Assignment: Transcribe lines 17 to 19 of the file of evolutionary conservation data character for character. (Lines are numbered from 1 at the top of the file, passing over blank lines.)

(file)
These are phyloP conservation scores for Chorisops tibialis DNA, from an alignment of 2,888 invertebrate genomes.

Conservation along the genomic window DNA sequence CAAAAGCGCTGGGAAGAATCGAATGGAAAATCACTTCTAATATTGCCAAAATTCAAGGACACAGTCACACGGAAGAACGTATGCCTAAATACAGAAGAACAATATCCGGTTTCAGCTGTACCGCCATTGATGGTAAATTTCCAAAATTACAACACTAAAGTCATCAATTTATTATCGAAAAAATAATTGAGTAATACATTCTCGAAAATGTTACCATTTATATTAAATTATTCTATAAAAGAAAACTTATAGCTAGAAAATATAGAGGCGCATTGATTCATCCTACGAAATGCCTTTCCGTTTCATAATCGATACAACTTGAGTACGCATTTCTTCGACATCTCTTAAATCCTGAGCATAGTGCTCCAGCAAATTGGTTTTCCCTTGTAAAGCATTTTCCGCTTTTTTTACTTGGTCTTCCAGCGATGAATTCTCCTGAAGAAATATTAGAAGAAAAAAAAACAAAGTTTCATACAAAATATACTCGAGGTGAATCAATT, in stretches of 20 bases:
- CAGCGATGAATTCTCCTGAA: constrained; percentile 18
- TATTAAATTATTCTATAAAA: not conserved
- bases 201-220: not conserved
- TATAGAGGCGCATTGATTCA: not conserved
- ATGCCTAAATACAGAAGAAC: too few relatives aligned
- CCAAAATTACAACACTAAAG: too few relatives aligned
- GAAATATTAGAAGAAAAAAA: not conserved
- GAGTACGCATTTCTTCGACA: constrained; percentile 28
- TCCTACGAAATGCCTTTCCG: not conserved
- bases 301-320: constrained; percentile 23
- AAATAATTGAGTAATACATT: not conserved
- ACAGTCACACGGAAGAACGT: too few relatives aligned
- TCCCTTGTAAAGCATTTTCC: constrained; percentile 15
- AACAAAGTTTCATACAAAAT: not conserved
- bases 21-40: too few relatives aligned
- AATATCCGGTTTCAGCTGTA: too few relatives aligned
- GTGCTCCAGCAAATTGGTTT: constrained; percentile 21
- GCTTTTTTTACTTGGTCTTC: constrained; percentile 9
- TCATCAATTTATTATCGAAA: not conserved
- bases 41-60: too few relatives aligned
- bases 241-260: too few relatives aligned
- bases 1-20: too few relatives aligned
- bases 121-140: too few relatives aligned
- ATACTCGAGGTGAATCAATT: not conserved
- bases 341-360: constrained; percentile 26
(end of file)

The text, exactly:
- bases 21-40: too few relatives aligned
- AATATCCGGTTTCAGCTGTA: too few relatives aligned
- GTGCTCCAGCAAATTGGTTT: constrained; percentile 21